Kasich urges residents to get involved in their communities
Saturday, August 09, 2014 12:01 AM
Governor John Kasich touted his successes in his first term and outlined his plan for continued improvements in Ohio should he be voted in for another to a crowd of more than 250 at Wannemacher Logistics on Friday. (DHI Media/Nancy Spencer)
LIMA — Ohio Gov. John Kasich made one of his first campaign stops in northwest Ohio Friday, visiting Wannemacher Logistics on Hanthorn Road in Lima.
Kasich was quick to outline his successes in his first term at the helm.
“When I started, the unemployed in Ohio could have filled 3 1/2 Ohio stadiums,” he said. “We have created 263,000 private sector jobs and given our workers back their dignity. Having a job is a morale issue.”
When Kasich took office in 2011, the state’s debt was $8 billion. Today, there is a $1.5 billion surplus.
“We were carrying this huge debt. We just had to sit down at the table and decide what we needed and what we didn’t need,” Kasich said. “And along the way, we cut taxes and we are poised for more economic growth. We not only have agriculture and manufacturing, which are doing great, we are also involved in energy and are attempting to become independent. We are expanding our service and upgrading our logistics. When you see those orange barrels, that means people are working, we’re moving things.”
Kasich also touched on the elimination of the “death tax” in Ohio.
“You shouldn’t have to visit the undertaker and the tax man on the same day and walk away without your [family] business,” he said. “We got rid of that and are encouraging the federal government to do the same. Small business is the engine of economic growth.”
Kasich urged everyone to get involved to solve the state’s problems, rather than waiting on someone else or the government to come to the rescue.
“We have 11.5 million people with diverse backgrounds. We have the formula to be great,” he said. “We need to get folks involved instead of thinking someone else is going to fix it.”
Education is a large part of Kasich’s campaign drive and his last budget included more funding for K-12 schools, bringing trade schools back to Ohio and universities and community colleges pledging to focus on students completing courses and earning degrees, not tuition.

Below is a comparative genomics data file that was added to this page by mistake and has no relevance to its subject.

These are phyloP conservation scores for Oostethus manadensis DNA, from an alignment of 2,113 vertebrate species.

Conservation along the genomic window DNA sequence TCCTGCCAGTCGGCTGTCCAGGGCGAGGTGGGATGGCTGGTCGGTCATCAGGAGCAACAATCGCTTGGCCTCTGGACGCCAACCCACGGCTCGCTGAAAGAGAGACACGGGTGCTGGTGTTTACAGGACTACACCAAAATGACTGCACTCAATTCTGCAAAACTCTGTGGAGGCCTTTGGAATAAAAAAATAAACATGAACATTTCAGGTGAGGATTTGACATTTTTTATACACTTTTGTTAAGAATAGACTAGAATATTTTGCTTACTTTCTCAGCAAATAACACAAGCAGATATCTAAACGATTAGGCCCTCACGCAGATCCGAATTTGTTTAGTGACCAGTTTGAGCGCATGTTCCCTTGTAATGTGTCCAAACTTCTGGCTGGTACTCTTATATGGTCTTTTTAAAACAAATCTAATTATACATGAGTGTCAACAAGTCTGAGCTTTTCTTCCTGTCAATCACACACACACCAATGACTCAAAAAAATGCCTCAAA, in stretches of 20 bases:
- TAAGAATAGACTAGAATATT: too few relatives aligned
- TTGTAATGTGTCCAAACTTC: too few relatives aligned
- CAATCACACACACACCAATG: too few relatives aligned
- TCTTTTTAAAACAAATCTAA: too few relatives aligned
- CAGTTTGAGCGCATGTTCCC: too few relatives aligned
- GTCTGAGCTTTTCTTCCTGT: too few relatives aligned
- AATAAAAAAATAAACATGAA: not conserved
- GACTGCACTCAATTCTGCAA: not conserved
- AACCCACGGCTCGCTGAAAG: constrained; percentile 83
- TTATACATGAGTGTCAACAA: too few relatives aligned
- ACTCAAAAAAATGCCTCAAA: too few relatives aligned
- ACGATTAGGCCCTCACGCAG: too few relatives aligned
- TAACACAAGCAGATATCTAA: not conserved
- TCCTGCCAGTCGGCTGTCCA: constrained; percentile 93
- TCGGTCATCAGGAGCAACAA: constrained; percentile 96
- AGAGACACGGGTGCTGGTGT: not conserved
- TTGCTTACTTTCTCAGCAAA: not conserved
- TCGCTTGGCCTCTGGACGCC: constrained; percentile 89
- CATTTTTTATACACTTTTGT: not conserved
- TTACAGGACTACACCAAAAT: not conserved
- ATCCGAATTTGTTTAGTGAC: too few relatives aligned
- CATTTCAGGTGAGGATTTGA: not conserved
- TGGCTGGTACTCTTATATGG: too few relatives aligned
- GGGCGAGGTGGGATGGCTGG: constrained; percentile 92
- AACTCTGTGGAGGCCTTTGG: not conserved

“We need our high school guidance counselors guiding people. They need to be helping our students map out their future, not being used as a lunch room monitor,” he said. “We have universities and community colleges committing to their students and their success.”
Kasich referenced a school in Cincinnati with a 65-percent graduation rate that was lifted to 97 percent just by having community members coming into the school and talking with students and taking an interest in their success.
“You don’t need to try and change 100, 50 or even 10 people’s lives,” he said. “You just need to change one.”
Kasich closed by urging the 250 in attendance to become a part of the solution to Ohio’s challenges.
“We need to take our communities back. We have lost our sense of personal responsibility,” he said. “We need to get our folks in the schools and talking to our youth. I read somewhere that even just one conversation with a young person about the scourge of drugs make sthem 50 percent less likely they’ll do drugs. We’ve rolled out a new program called ‘Start Talking’ and its our plan for the war on drugs and it starts with talking.
“As a society we are too chaotic. We need to be in our schools and in our communities. When I was young and I did something wrong, there was a neighbor on their front porch who would see me and tell my parents. I hated those conversations but they put me on the right track. We need to get back on our front porches and get our youth engaged and involved. It will bring greater peace, greater safety and greater success. We need to grab our kids and point them to the stars. We can rejuvenate America starting with Ohio.”
Kasich also made campaign stops in Bellefontaine, Bowling Green and Bryan on Friday. He will visit Port Clinton, Tiffin, Marion and Delaware on Saturday. He faces Democrat Ed FitzGerald in the November election.